A moment in time: Andre Agassi’s third coming at the French Open in 1999

Tim Ellis
Andre Agassi wins 1999 French Open
Andre Agassi

Rafa Nadal has just turned 36 as he looks to claim a 14th crown at Roland Garros. Andre Agassi eventually retired at the same age, but finally triumphed in Paris at the third time of asking almost 23 years ago to the day.

“I play tennis for a living, even though I hate tennis, hate it with a dark and secret passion, and always have.” Andre Agassi wrote these transparent but stinging words in his autobiography Open in 2009. If ever there was a player who made tennis more Hollywood in the face of straight-faced method actors, then Agassi was that guy. He missed Wimbledon for three straight years before turning up in nice clean whites and winning the thing in 1992. Not bad for a player who once baulked at tradition and said: “I always found that the more I practised on grass, the worse I became.”

Agassi won three Grand Slams in his first stint as a real contender before life, drug-related recreational activities and that rather strained relationship with the game had almost destroyed him. By 1997, he had slumped to number 141 in the world, his lowest ranking in a decade.

Andre Agassi

He joked: “My only good result in 1997 was marrying Brooke Shields.” That was to turn sour too. If ever there was a film waiting to be made about rock bottom and redemption, the eventual eight-time major winner was a subject so much bigger than hitting new balls across a net.

The long road back to the top was a decision the American had to take in his head. He entered the Challenger Tour, the equivalent of playing street corners after holding an audience of thousands: “I’ve taken a two-year sabbatical, but that doesn’t mean I can’t turn it around and start changing my work ethic,” said the Las Vegas kid turned mid twenty-something. “Every match feels important to me now.”

By the end of 1998, he was, remarkably, back in the world’s top 10. As he approached Roland Garros, there was no real expectation to reverse the heartbreak of the two consecutive final losses endured in 1990 to Andres Gomez and 1991 to Jim Courier.

Agassi admitted “that ship had sailed” in respect of success on the red clay.

Nevertheless, Agassi Mk II made it past home boy Arnaud Clement in the second round in five which gave him the belief to kick on. He dropped only two more sets on the way to the final, including victory over holder Carlos Moya.

Waiting for him was Andrei Medvedev, a former teen prodigy and number four in the world who had slipped to number 100 in the rankings. Fatefully, he was about to quit the game a few months before until he was talked out of it by the guy who was about to stare him down on the other side of the net. Agassi remembered the words uttered: “How dare you? Here I am, 29, injured, divorced, and you’re [complaining] about being washed up at 24? Your future is bright.”

Medvedev had earned his passage having defeated world number two Pete Sampras and Gustavo Kuerten, who was one of the favourites, in the quarter-finals.

The younger man started like a French bullet train, taking the first set 6-1 in 19 minutes. The American recalled that motivational conversation at Monte Carlo which had stopped the Ukrainian from throwing the towel in and thought: “He’s doing everything he’s supposed to do, everything I told him to do.”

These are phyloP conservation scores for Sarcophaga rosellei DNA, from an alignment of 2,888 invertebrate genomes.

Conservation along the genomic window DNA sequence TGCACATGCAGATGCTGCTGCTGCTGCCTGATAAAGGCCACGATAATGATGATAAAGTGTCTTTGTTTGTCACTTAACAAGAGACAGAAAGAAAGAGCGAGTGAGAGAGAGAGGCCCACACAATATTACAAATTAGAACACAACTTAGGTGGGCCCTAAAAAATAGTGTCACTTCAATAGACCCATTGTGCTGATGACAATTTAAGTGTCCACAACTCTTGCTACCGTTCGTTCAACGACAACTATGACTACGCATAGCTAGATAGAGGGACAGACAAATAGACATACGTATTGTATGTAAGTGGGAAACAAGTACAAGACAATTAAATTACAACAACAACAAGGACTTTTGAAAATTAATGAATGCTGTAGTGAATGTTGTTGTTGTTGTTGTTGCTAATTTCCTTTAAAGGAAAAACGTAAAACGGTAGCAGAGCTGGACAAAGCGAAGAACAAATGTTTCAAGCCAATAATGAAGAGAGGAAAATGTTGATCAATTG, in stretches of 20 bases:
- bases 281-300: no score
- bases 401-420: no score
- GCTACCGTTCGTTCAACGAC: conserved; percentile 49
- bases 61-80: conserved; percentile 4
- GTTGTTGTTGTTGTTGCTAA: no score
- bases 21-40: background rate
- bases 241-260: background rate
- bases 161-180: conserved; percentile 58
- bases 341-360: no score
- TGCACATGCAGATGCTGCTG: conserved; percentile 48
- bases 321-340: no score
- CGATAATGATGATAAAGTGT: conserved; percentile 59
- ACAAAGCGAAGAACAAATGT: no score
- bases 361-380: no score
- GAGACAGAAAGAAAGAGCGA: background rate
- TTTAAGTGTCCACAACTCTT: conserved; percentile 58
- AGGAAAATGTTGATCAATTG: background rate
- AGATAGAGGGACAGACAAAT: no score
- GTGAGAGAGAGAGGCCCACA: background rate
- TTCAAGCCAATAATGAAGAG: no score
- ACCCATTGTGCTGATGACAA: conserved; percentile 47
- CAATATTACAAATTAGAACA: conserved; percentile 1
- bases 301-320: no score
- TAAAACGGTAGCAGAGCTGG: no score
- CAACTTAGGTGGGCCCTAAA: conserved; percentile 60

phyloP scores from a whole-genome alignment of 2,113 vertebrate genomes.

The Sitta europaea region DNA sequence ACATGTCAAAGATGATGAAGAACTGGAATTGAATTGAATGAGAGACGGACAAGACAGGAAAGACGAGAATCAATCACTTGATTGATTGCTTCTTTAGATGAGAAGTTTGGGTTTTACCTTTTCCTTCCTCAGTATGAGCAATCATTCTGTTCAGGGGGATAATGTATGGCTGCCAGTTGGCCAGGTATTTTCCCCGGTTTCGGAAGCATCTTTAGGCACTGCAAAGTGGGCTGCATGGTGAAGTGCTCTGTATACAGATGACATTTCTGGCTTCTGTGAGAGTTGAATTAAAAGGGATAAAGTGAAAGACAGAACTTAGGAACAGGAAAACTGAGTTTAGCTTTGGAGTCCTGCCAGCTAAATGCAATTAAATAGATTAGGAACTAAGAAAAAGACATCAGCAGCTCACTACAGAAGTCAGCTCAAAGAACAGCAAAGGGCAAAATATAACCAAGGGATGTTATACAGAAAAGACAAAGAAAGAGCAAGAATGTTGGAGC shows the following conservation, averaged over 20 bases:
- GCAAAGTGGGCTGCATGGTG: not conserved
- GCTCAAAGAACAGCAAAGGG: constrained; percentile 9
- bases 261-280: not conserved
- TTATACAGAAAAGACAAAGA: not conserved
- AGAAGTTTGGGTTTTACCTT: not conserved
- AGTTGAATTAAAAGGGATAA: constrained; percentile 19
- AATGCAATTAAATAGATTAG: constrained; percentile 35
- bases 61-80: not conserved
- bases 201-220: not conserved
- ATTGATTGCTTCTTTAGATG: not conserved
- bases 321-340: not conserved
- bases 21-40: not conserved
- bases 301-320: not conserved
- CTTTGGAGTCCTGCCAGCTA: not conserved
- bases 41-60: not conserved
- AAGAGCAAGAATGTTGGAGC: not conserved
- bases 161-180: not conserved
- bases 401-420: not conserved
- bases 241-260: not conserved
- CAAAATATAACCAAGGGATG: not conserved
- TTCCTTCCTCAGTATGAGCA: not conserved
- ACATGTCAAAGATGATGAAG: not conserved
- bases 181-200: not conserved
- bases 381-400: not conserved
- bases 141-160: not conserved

The Agassi comeback trail looked certain to hit the buffers for the third time at Paris and in the most brutal manner possible. A heavy defeat in a major final would surely inflict lasting damage rather than provide a springboard for a second coming. This was punishment meted out to the Punisher: “Although I could have lived with it, losing would have been devastating to me.”

A 20-minute rain delay stunted the procession in the second set and at least provided the opportunity to speak with coach Brad Gilbert. Agassi braced himself for a volley of words from the firebrand author of Winning Ugly. Those words never came. Agassi was stunned at the lack of reaction: “It was so quiet – I thought all was lost. I looked up and asked, ‘Really Brad, you’re going to wait for this moment to finally shut up?”. Gilbert told him to “go down with both guns blazing” before opening a locker and slamming it shut.

It hardly had an instant effect as his charge lost the next 6-2. However, that moment finally came in the third at 4-4 and 30/15 on his serve, when Agassi hit two straight double faults. Gilbert recalled: “He hit a second serve right on the line, came in on the second ball, and he had to hit an unbelievable shoestring volley.” It was the spark that brought the power surge to change the match and challenge the dominance and doubts of the man from Kyiv.

Medvedev was still serving aces but was now being outplayed when points were played out. The narrative had swung to the magician’s racket and his box of tricks was on full display from the searing backhand returns, reducing his opponent’s power and moving him around from side to side like a rag doll. It was the whole shebang for the next three sets which the American won 6-4, 6-3, 6-4.

Andre Agassi 2001 Australian Open champion

With his victory in Paris, Agassi became the fifth man to win all four events in the Grand Slam of tennis. The upstart who had clashed with tennis authorities over colourful clothing, music during changeovers and crystal meth was now up there with the traditional greats of the game. It was a coming of age from the street kid to the statesman, a legacy about the higher value of competitive sport that he would carry with him after his career.

Agassi went over and hugged his defeated opponent who displayed outstanding humility. Medvedev said. “I feel that I had a legitimate chance to win. But inside, I’m smiling. I’m happy.” He retired two years later in 2001. In the same timeframe, Agassi added three more majors in a renaissance that would only end at 36 years of age in 2006.